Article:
article

09.14.09

The Unnecessary Meltdown

A year ago Monday, Wall Street imploded. But as William Cohan reports, a little-known meeting two years earlier started the runaway snowball—and also could have prevented the catastrophe.

A year ago today, Wall Street imploded. But as William Cohan reports, a little-known meeting two years earlier started the runaway snowball—and also could have prevented the catastrophe.

As we parse through the rubble of the one-year anniversary of the demise of what used to be known as Wall Street, is it possible to isolate the canary in the coalmine—the proverbial moment above all others when the magnitude of the growing carnage in the mortgage-securities market began to reveal itself, and could have been mitigated?

That moment was not the bankruptcy of Lehman Brothers, a year ago Monday, or the $85 billion government bailout of AIG or even the shotgun marriage between a near-bankrupt Bear Stearns and JPMorganChase. Rather, a relatively innocuous meeting held fifteen months earlier—in December 2006, in a conference room on the 30th floor of Goldman Sachs—would forever change Wall Street.

As the meeting was winding up, Viniar concluded by saying, "It feels like it’s going to get worse before it gets better."

The meeting, conducted by David Viniar, Goldman’s CFO, included the five people who were running the firm’s so-called FICC—fixed-income, currencies and commodities—group and the various controllers, auditors and risk managers that work with them in those divisions. In sum, about 20 people had collected around Viniar to review what to him was a disturbing short-term trend: Goldman’s mortgage-desk had lost money ten days in a row. Not a lot of money by Goldman’s standards—somewhere in the $5 million to $30 million range—but a pattern troubling to Viniar, and he wanted to know why. “So one day we lost money—you know, our business is to make money with money,” Viniar told me in a recent interview. “Two days, three days, four days, five days and you start saying to the controllers, ‘Guys, what’s going on? What do they have? What’s their positions?’ Seven days, eight days, by the 10th day I say, ‘Let’s just talk about this.’”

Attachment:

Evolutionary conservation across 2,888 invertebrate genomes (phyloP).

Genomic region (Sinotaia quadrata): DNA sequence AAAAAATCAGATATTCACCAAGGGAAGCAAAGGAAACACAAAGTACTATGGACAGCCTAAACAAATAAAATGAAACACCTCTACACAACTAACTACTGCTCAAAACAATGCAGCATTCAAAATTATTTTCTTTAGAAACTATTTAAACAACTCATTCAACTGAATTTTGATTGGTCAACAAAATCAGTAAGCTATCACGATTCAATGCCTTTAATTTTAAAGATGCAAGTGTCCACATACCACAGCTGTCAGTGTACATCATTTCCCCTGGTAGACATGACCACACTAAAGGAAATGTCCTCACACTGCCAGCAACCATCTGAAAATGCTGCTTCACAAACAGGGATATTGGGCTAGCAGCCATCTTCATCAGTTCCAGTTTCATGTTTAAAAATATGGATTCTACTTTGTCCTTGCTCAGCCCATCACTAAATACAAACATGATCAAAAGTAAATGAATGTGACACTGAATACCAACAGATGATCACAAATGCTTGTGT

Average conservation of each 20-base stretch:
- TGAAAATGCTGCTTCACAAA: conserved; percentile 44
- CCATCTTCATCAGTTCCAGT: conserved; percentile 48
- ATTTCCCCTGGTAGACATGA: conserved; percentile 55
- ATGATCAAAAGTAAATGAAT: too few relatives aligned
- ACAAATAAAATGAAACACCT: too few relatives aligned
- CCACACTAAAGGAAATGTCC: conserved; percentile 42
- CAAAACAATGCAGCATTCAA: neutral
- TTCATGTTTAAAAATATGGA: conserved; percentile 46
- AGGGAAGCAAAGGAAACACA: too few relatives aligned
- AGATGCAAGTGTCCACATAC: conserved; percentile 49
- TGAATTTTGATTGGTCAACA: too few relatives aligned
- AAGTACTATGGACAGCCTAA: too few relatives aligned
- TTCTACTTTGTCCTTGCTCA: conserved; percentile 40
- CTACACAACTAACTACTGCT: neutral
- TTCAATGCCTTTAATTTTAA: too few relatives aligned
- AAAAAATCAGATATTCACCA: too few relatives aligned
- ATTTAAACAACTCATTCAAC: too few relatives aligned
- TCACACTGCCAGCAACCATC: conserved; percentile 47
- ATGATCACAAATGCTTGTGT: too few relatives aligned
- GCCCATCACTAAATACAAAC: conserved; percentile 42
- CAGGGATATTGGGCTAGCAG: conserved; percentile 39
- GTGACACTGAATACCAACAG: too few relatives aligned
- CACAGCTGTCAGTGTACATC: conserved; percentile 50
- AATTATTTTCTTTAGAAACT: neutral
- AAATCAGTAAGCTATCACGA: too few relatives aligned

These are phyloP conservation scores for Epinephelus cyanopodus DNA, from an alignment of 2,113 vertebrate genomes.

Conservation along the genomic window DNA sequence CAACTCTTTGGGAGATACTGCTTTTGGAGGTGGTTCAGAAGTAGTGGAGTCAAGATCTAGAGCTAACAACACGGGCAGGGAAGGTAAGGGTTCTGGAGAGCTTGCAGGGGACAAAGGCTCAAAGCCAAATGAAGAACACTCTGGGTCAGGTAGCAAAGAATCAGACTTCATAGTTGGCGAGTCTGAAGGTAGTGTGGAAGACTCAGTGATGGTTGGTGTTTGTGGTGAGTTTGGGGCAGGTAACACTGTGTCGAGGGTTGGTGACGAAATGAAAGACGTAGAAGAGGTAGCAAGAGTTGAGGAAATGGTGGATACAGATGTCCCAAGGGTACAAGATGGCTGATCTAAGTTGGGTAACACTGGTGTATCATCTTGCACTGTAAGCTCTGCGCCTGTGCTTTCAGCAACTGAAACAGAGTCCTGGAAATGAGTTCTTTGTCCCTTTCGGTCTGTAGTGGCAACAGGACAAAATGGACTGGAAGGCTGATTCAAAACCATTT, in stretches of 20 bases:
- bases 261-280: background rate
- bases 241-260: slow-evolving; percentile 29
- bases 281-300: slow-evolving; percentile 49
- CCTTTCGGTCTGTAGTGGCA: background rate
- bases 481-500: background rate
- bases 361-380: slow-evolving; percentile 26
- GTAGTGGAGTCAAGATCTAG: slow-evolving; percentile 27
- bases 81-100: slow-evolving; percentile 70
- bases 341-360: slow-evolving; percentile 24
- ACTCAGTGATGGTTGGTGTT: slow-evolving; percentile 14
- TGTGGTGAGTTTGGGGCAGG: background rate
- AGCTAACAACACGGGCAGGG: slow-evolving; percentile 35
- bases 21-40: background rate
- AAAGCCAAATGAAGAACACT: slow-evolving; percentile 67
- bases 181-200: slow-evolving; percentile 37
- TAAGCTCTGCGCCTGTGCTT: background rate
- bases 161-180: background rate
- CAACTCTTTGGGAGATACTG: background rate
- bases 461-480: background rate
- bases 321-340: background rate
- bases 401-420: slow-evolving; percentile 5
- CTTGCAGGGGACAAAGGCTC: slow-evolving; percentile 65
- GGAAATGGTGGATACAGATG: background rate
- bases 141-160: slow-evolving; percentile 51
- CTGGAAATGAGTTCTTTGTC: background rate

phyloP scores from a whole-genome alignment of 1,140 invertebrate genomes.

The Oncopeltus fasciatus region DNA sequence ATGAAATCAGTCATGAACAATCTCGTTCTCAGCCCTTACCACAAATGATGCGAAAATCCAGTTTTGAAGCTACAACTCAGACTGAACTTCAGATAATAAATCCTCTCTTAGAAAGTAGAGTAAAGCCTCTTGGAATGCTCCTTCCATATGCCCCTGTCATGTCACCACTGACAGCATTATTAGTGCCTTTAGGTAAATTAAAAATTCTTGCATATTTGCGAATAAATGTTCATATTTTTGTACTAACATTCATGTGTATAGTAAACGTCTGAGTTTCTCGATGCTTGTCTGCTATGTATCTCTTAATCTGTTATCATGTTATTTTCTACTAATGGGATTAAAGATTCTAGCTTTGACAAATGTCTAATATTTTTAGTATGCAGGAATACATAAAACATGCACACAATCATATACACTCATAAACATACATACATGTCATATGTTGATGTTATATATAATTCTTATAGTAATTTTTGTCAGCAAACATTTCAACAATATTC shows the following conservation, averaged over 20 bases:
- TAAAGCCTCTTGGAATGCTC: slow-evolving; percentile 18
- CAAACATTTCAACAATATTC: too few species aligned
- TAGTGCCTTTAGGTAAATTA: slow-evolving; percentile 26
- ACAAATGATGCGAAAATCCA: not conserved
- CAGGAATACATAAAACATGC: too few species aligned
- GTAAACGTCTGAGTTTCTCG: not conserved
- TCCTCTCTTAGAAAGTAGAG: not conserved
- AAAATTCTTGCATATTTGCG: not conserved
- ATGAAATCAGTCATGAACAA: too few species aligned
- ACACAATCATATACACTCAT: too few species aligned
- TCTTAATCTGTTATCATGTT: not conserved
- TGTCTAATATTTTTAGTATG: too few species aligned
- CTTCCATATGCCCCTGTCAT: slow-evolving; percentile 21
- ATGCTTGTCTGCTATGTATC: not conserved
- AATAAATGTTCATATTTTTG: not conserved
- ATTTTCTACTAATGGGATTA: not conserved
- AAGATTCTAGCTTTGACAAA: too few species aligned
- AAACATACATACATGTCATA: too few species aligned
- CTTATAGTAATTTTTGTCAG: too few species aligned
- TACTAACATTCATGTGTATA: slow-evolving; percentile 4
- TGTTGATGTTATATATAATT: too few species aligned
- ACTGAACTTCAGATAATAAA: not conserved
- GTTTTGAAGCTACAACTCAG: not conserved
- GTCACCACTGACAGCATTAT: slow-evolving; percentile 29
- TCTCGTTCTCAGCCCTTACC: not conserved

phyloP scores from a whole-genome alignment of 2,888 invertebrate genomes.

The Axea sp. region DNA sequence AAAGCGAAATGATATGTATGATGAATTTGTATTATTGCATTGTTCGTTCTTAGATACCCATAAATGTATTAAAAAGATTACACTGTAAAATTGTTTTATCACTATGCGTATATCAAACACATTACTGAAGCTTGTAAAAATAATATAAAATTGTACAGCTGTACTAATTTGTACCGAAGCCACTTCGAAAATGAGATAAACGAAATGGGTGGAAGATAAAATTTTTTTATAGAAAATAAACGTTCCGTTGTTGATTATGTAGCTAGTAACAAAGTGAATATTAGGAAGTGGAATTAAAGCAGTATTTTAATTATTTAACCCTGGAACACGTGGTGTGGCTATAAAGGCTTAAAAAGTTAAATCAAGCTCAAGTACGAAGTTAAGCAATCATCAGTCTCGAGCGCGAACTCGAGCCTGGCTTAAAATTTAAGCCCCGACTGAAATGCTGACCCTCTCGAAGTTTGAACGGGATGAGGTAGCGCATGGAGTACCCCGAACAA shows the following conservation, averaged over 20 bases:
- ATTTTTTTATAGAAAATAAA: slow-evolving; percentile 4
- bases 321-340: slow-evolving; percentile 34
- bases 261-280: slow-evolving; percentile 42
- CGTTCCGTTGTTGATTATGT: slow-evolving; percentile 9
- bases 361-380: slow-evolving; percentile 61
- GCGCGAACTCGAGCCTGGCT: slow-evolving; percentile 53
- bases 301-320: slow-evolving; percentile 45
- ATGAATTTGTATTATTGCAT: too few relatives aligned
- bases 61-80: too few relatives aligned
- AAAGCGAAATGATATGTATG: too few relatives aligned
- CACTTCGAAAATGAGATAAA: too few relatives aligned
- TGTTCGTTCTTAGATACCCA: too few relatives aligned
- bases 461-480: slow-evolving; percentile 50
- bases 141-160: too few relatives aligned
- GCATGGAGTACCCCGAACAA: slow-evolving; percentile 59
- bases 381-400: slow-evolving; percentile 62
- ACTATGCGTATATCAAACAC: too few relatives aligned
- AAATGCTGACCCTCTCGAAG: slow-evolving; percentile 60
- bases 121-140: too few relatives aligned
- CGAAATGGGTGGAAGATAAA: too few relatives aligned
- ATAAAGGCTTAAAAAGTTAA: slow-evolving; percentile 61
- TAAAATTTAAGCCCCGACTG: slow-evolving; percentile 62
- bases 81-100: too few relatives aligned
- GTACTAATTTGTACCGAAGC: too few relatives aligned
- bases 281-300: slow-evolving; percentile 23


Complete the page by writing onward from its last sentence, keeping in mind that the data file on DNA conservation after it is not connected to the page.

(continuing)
Nomi Prins: The Next Meltdown The mortgage traders came to the meeting with a two-inch thick report detailing all the firm’s mortgage-related trading and credit positions. Viniar said the firm did not make big bets one way or the other, but rather had a series of bets that tilted toward prices going up or down. At that moment, Goldman’s bias was toward being “long” mortgages—betting the value of the trades and the underlying mortgages would increase. But even so, there were disputes about the value of the mortgage securities with some of Goldman’s trading partners. In some cases, Goldman had asked for more cash (as collateral) to buy these securities; they seemingly valued them less than the rest of the market (and of course would be proved right).

The meeting dragged on for close to three hours. Each position was reviewed and then reviewed again. The firm had lost money ten days in a row because, Viniar said, it was betting mortgage-based securities would rise, when “the market was going down.” As the meeting was winding up, Viniar concluded by saying, “It feels like it’s going to get worse before it gets better." Nobody there knew how bad it was going to get. We didn’t have a clue that things were going to go crashing down.” There was complete consensus in the room about Viniar’s conclusion.

So Viniar and his colleagues quickly decided to reduce Goldman’s risk in this area to as close to zero as possible. “The words we used were, ‘Let’s get closer to home,’” Viniar said. He figured the mortgage market would continue to fall—again he did not realize how far and how fast—but that by reducing the firm’s exposure in December 2006, Goldman would be in position to buy when others were forced to sell and would benefit in the long-run.

Goldman reduced its exposure to mortgages “early,” Viniar said, “before most people had a view that the world was getting worse.” At one point before the magnitude of the problem became crystalline, Viniar thought that Goldman had become too bearish, and insisted that the firm’s traders reverse course somewhat. That decision later cost the firm around $200 million. “They were 100 percent right,” he said. “I was 100 percent wrong.”